Some of those who do not visit the dentist regularly are also embarrassed about their dental health.
Half of those who do not visit the dentist regularly are also embarrassed about their dental health, shared a recent survey. The study was commissioned by the Singapore Dental Association and the Singapore Dental Health Foundation to look into the dental health experiences of Singaporeans including attitudes, fears and motivation relating to dental health seeking behaviours. Of the 572 survey respondents, only four in 10 Singaporeans had regular dental check-ups.
The top three reasons given for irregular dental visits are the lack of time (19 percent), fear of pain (12 percent) and seeing the need only if there is a dental problem or issue (30 percent). Other reasons participants cited for staying away include bad childhood experience, affordability issues and fear of discovering dental issues.
The study also found that 80 percent of Singaporeans were aware that absence of pain does not suggest absence of dental problems. Ninety percent of respondents also answered correctly when asked whether gum disease affects only seniors. This suggests that a lack of dental awareness may not be the main reason for irregular dental attendances.
Dr Goh Siew Hor, president of the Singapore Dental Association and the Singapore Dental Health Foundation, suggests that as the severity of dental disease may not be correlated to pain, many patients may misjudge the extent of dental disease until it is in the advanced stages.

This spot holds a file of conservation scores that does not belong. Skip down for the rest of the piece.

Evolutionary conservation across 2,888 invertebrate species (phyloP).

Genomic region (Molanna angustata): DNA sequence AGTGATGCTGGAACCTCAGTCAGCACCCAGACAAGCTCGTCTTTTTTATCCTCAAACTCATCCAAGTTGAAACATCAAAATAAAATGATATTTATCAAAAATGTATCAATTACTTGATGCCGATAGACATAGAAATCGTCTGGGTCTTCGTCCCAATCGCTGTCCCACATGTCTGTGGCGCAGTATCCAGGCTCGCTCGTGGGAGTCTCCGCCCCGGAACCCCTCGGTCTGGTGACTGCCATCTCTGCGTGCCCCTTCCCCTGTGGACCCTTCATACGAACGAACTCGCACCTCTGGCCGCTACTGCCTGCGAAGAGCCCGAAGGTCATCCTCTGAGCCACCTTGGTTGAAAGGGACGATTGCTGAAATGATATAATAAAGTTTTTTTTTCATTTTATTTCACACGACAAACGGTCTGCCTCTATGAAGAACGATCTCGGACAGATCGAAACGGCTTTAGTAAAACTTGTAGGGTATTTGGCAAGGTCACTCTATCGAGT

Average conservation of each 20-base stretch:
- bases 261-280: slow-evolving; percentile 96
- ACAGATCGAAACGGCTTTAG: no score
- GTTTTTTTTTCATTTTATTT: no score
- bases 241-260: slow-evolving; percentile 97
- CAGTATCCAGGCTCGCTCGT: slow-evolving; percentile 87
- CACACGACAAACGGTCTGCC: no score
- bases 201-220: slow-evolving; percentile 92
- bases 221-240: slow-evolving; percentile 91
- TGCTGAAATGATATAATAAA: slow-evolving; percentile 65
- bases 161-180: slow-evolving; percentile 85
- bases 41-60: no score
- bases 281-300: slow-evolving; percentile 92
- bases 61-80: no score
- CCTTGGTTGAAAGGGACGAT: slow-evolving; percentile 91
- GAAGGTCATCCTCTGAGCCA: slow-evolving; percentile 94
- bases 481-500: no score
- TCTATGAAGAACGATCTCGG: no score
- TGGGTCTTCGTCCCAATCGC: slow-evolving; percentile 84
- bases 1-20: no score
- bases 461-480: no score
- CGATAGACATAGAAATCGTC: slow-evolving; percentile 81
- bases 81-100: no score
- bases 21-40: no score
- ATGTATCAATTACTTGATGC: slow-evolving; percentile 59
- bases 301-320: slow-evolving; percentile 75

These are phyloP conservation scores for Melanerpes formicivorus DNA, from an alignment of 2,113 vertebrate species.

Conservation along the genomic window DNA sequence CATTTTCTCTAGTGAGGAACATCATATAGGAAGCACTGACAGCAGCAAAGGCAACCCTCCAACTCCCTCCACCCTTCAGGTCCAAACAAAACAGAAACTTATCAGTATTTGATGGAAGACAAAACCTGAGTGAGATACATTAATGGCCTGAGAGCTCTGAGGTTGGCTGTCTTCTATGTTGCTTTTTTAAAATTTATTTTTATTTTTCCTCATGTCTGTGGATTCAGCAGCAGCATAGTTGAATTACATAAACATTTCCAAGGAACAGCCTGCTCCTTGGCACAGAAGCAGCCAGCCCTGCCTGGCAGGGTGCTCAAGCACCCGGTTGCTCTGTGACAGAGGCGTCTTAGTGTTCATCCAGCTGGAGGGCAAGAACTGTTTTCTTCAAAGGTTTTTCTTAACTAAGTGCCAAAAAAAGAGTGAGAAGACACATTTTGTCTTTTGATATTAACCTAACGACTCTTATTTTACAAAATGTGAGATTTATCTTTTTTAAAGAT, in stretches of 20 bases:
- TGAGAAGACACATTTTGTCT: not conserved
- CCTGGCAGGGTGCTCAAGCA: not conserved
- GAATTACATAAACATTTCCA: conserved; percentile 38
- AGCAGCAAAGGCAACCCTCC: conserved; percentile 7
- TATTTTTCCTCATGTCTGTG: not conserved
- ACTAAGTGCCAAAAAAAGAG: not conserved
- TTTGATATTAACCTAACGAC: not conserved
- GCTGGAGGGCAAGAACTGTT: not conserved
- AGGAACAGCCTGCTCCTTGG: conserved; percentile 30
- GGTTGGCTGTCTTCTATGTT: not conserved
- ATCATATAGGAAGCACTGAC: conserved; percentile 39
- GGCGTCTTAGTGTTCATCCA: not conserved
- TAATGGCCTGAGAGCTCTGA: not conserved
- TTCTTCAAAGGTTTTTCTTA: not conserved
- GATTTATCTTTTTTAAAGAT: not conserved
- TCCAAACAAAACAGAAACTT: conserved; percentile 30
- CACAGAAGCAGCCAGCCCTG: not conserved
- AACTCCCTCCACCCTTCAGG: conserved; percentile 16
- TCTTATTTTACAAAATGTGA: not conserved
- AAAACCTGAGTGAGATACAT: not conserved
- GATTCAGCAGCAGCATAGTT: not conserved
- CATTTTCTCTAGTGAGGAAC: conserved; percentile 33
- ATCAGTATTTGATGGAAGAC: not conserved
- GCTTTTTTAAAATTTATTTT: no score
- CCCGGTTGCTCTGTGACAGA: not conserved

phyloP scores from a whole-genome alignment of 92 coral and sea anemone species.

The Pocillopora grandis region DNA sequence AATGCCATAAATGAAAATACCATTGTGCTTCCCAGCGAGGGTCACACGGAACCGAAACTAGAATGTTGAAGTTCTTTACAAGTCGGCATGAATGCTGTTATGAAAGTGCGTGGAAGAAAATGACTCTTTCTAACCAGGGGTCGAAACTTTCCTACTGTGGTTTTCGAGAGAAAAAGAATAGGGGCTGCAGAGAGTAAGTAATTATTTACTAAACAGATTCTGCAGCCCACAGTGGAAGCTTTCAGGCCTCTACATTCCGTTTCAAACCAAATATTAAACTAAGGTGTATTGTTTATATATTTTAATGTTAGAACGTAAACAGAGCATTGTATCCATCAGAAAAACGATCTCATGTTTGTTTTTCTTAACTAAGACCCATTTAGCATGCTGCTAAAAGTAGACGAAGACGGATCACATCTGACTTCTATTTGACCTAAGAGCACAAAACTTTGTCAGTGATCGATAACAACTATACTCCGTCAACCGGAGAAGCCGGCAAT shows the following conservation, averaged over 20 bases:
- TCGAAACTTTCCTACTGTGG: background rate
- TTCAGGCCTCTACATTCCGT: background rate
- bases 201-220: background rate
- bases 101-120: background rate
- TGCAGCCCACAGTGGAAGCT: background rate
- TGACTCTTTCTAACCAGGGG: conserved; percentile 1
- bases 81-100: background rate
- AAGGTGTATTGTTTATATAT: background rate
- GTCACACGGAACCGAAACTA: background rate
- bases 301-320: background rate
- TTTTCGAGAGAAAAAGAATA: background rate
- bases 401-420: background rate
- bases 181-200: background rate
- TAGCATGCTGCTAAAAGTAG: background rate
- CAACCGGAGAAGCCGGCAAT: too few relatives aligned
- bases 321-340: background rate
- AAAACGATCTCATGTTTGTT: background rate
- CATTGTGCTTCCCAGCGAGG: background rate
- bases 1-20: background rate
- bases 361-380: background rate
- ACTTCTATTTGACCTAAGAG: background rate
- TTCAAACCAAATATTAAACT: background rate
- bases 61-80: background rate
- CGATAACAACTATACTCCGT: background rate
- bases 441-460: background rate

For instance, periodontal or gum disease which affects the amount of bone supporting the teeth can be “silent” and patients are only alerted when their teeth start to become loose. Some patients may also assume that they can play catch up later on and have all their dental issues fixed when they have the time. However, what they may not realise is that it may not always be possible to restore it back to be as good as the original.
The survey which was sponsored by Singapore’s oral care brand Pearlie White has also gone further with a campaign to encourage Singaporeans to talk about their positive dental experiences and inspire others to take ownership of their own dental health. Over the campaign period, Singaporeans have shared about their own dental hygiene practices and how they have tried to involve their families. More details can be found on the Singapore Dental Association’s Facebook page.